Understanding Raphael’s School of Athens
Standing over 4 meters high and almost 8 meters wide, the School of Athens is a monumental work. But its impact is not only aesthetic, this immense fresco is an emblem of the greatest thinkers of classical antiquity. Would you like to better understand this painting that has marked history? Today, Artsper’s offering you a detailed analysis of Raphael’s School of Athens!
The importance of context in School of Athens
This masterpiece was commissioned by Pope Julius II, who occupied the Vatican in the 16th century. The primary purpose of the painting was to decorate the personal library of the Pope. But it was also intended to praise the Church, at a time when it was losing legitimacy. The idea developed by Raphael was to glorify certain pagan treasures and subsume them into the Christian doctrine. Through its spiritual and timeless approach, School of Athens links philosophy, the arts and sciences with the Catholic Church. It shows that despite different methods, philosophy, science and theology have the same goal: to discover universal truth. This painting also had a third objective, which was to flatter the Pope. For this, Raphael created a fictional papal court, which serves as a metaphor for Julius II’s followers, namely, the elite!
The emblematic character of the characters in the School of Athens
The very large size of the fresco makes room for many characters – 52 figures in total, mostly well-known and iconic! In the center, Plato and Aristotle hold a golden place against a majestic background. Around them are various figures connected to philosophical currents and sciences. To the left of the duo, we see the representation of mathematics by Pythagoras. But there is also the presence of Socrates, Heraclitus and Francesco Maria Della Rovere, the nephew of Julius II. On the right side, the portrait of Euclid evokes geometry, while Ptolemy and Zoroaster refer to cosmology. The Epicureans, Stoics and Cynics are also present, notably Diogenes. And finally, Raphael himself, who has represented himself looking on at the spectators.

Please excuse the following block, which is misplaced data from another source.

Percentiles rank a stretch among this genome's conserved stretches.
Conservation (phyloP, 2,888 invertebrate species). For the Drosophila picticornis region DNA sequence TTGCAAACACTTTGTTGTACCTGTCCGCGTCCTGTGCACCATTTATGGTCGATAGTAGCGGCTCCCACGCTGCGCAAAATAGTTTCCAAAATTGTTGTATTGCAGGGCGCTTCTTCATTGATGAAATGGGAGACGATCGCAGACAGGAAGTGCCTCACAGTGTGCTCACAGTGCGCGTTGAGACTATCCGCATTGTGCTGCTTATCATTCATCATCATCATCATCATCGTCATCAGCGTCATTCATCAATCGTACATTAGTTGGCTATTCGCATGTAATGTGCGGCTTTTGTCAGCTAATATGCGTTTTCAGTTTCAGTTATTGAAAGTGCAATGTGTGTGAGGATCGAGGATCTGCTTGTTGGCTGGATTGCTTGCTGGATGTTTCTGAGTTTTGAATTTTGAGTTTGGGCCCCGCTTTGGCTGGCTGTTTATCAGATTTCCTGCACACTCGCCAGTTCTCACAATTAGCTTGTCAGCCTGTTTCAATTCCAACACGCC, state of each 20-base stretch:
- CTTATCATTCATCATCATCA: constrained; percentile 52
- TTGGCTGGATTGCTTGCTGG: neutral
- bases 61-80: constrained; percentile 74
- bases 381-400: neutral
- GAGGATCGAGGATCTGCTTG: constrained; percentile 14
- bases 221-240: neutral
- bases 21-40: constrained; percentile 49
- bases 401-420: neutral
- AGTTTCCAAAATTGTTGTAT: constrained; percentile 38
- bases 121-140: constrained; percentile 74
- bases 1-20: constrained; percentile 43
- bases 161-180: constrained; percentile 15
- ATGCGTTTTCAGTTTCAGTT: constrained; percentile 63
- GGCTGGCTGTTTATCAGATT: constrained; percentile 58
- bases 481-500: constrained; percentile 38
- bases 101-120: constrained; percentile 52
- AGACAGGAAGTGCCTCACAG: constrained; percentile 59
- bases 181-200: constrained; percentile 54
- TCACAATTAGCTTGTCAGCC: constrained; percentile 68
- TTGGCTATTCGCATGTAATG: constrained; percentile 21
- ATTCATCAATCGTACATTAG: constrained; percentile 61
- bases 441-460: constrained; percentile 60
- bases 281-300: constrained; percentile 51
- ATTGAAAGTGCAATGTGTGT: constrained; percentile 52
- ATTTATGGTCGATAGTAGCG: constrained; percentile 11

Plato and Aristotle: the opposition between two world views
Raphael’s School of Athens directly opposes two currents of thought. On the one hand, the world of ideas and the contemplative, developed by the sage Plato. On the other, that of Aristotle, which focuses on experience, the sensible and the earthly. Everything is done here to highlight the rivalry between the two intellects.
Their eyes face each other and seem to challenge each other. Plato’s old age questions Aristotle’s youth. Plato’s finger pointing to the sky, referring to the theory of one of his dialogues of a higher reality. We see the palm of Aristotle’s palm facing down towards the ground, to show a grounded reality. To emphasize the contrast, Raphael even went so far as to dress them in reversed colors. Plato wears a blue tunic and a red cloak, while Aristotle is in a red robe and blue drape. But in the end, and in spite of an antagonistic approach, each one seeks the same thing: the truth of existence.
Raphael’s Staircase of The School of Athens: a dual metaphorical meaning
With its undeniable decorative dimension, the staircase painted by Raphael is not only aesthetic. It serves in fact as an allegory of knowledge. First, because it highlights the different degrees of philosophy and science. For Raphael, each character has a precise place on the ladder of knowledge, corresponding to his importance and prestige. Secondly, because the staircase illustrates the approach of philosophers and scientists: it is a path, an ascent to knowledge.
School of Athens: mirror of an era and timeless emblem
If this work remains emblematic, it is because it is both anchored in its time and atemporal. Raphael knew how to expose strong antagonisms, both on a symbolic and visual level. In this way he opposes the divine with the scientific, the realistic with the theatrical, the past with the present. The primary omission, typical of the Renaissance, is the place of women, dramatically under-represented in this painting. As such it is worthwhile to recognize the one woman amongst them – Hypathia of Alexandria. The first woman documented to have made a contribution to mathematics, astronomy and philosophy.
Read about more biblical art on Artsper!
Founded in 2013, Artsper is an online marketplace for contemporary art. Partnering with 1,800 professional art galleries around the world, it makes discovering and acquiring art accessible to all.Learn more